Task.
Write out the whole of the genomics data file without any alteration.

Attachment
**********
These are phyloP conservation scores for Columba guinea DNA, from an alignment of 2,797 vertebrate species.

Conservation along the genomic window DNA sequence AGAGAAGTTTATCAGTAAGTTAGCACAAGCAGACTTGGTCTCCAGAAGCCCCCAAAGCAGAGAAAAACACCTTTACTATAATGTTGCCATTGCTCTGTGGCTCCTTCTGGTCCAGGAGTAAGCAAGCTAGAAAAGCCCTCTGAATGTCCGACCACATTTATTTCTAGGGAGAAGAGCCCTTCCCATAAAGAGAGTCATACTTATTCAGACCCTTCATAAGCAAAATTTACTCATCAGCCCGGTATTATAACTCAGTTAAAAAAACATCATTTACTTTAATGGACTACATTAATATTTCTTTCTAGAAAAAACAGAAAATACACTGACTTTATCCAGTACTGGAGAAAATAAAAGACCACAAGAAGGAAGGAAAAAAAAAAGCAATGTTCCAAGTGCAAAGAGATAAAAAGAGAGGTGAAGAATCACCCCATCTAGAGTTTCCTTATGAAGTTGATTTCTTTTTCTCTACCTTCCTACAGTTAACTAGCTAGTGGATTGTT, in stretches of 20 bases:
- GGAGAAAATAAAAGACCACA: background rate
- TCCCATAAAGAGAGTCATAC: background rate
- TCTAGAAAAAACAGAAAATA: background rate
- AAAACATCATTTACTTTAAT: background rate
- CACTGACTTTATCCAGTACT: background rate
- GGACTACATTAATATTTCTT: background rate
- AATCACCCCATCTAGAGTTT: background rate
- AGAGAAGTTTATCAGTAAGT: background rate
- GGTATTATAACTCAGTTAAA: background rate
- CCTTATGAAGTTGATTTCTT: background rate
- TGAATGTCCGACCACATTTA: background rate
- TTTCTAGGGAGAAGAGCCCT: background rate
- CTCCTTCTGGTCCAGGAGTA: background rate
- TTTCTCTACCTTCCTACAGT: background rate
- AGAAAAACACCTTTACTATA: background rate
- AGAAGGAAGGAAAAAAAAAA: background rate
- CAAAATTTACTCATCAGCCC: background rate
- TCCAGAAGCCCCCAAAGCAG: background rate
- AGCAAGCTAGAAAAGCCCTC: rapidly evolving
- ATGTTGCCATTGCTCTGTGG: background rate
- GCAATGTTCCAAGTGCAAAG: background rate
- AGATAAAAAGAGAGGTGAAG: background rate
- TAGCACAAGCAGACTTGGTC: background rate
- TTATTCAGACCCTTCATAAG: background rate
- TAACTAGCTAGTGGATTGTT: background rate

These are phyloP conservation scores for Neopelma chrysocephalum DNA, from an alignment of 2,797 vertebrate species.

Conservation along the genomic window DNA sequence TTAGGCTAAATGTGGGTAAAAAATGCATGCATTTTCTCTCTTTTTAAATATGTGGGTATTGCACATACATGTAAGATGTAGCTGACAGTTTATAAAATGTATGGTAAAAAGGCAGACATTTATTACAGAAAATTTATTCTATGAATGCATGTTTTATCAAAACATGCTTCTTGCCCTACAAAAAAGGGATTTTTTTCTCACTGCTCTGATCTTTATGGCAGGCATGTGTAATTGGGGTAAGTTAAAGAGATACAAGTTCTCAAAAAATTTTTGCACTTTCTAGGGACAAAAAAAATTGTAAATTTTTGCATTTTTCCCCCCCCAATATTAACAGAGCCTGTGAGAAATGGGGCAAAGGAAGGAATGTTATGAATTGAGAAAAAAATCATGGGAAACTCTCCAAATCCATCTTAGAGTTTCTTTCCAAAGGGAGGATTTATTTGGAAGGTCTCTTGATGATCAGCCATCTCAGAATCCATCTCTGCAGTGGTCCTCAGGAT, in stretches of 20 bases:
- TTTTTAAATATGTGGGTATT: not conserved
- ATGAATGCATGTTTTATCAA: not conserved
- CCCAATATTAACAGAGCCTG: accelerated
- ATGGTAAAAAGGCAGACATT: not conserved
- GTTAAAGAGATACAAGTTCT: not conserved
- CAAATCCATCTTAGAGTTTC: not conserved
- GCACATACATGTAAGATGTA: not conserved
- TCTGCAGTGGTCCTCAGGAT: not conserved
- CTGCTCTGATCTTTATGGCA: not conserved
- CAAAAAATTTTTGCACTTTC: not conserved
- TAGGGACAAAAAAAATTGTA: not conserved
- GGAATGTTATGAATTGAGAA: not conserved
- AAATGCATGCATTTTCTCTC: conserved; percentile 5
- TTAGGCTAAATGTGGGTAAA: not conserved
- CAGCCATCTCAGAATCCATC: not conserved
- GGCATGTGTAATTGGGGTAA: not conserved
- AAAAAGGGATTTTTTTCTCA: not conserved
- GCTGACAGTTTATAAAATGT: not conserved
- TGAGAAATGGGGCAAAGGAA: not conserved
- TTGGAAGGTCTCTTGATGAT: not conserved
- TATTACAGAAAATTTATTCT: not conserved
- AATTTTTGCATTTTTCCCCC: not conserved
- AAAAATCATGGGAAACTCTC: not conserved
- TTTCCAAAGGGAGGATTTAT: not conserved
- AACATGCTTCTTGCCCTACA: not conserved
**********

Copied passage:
These are phyloP conservation scores for Columba guinea DNA, from an alignment of 2,797 vertebrate species.

Conservation along the genomic window DNA sequence AGAGAAGTTTATCAGTAAGTTAGCACAAGCAGACTTGGTCTCCAGAAGCCCCCAAAGCAGAGAAAAACACCTTTACTATAATGTTGCCATTGCTCTGTGGCTCCTTCTGGTCCAGGAGTAAGCAAGCTAGAAAAGCCCTCTGAATGTCCGACCACATTTATTTCTAGGGAGAAGAGCCCTTCCCATAAAGAGAGTCATACTTATTCAGACCCTTCATAAGCAAAATTTACTCATCAGCCCGGTATTATAACTCAGTTAAAAAAACATCATTTACTTTAATGGACTACATTAATATTTCTTTCTAGAAAAAACAGAAAATACACTGACTTTATCCAGTACTGGAGAAAATAAAAGACCACAAGAAGGAAGGAAAAAAAAAAGCAATGTTCCAAGTGCAAAGAGATAAAAAGAGAGGTGAAGAATCACCCCATCTAGAGTTTCCTTATGAAGTTGATTTCTTTTTCTCTACCTTCCTACAGTTAACTAGCTAGTGGATTGTT, in stretches of 20 bases:
- GGAGAAAATAAAAGACCACA: background rate
- TCCCATAAAGAGAGTCATAC: background rate
- TCTAGAAAAAACAGAAAATA: background rate
- AAAACATCATTTACTTTAAT: background rate
- CACTGACTTTATCCAGTACT: background rate
- GGACTACATTAATATTTCTT: background rate
- AATCACCCCATCTAGAGTTT: background rate
- AGAGAAGTTTATCAGTAAGT: background rate
- GGTATTATAACTCAGTTAAA: background rate
- CCTTATGAAGTTGATTTCTT: background rate
- TGAATGTCCGACCACATTTA: background rate
- TTTCTAGGGAGAAGAGCCCT: background rate
- CTCCTTCTGGTCCAGGAGTA: background rate
- TTTCTCTACCTTCCTACAGT: background rate
- AGAAAAACACCTTTACTATA: background rate
- AGAAGGAAGGAAAAAAAAAA: background rate
- CAAAATTTACTCATCAGCCC: background rate
- TCCAGAAGCCCCCAAAGCAG: background rate
- AGCAAGCTAGAAAAGCCCTC: rapidly evolving
- ATGTTGCCATTGCTCTGTGG: background rate
- GCAATGTTCCAAGTGCAAAG: background rate
- AGATAAAAAGAGAGGTGAAG: background rate
- TAGCACAAGCAGACTTGGTC: background rate
- TTATTCAGACCCTTCATAAG: background rate
- TAACTAGCTAGTGGATTGTT: background rate

These are phyloP conservation scores for Neopelma chrysocephalum DNA, from an alignment of 2,797 vertebrate species.

Conservation along the genomic window DNA sequence TTAGGCTAAATGTGGGTAAAAAATGCATGCATTTTCTCTCTTTTTAAATATGTGGGTATTGCACATACATGTAAGATGTAGCTGACAGTTTATAAAATGTATGGTAAAAAGGCAGACATTTATTACAGAAAATTTATTCTATGAATGCATGTTTTATCAAAACATGCTTCTTGCCCTACAAAAAAGGGATTTTTTTCTCACTGCTCTGATCTTTATGGCAGGCATGTGTAATTGGGGTAAGTTAAAGAGATACAAGTTCTCAAAAAATTTTTGCACTTTCTAGGGACAAAAAAAATTGTAAATTTTTGCATTTTTCCCCCCCCAATATTAACAGAGCCTGTGAGAAATGGGGCAAAGGAAGGAATGTTATGAATTGAGAAAAAAATCATGGGAAACTCTCCAAATCCATCTTAGAGTTTCTTTCCAAAGGGAGGATTTATTTGGAAGGTCTCTTGATGATCAGCCATCTCAGAATCCATCTCTGCAGTGGTCCTCAGGAT, in stretches of 20 bases:
- TTTTTAAATATGTGGGTATT: not conserved
- ATGAATGCATGTTTTATCAA: not conserved
- CCCAATATTAACAGAGCCTG: accelerated
- ATGGTAAAAAGGCAGACATT: not conserved
- GTTAAAGAGATACAAGTTCT: not conserved
- CAAATCCATCTTAGAGTTTC: not conserved
- GCACATACATGTAAGATGTA: not conserved
- TCTGCAGTGGTCCTCAGGAT: not conserved
- CTGCTCTGATCTTTATGGCA: not conserved
- CAAAAAATTTTTGCACTTTC: not conserved
- TAGGGACAAAAAAAATTGTA: not conserved
- GGAATGTTATGAATTGAGAA: not conserved
- AAATGCATGCATTTTCTCTC: conserved; percentile 5
- TTAGGCTAAATGTGGGTAAA: not conserved
- CAGCCATCTCAGAATCCATC: not conserved
- GGCATGTGTAATTGGGGTAA: not conserved
- AAAAAGGGATTTTTTTCTCA: not conserved
- GCTGACAGTTTATAAAATGT: not conserved
- TGAGAAATGGGGCAAAGGAA: not conserved
- TTGGAAGGTCTCTTGATGAT: not conserved
- TATTACAGAAAATTTATTCT: not conserved
- AATTTTTGCATTTTTCCCCC: not conserved
- AAAAATCATGGGAAACTCTC: not conserved
- TTTCCAAAGGGAGGATTTAT: not conserved
- AACATGCTTCTTGCCCTACA: not conserved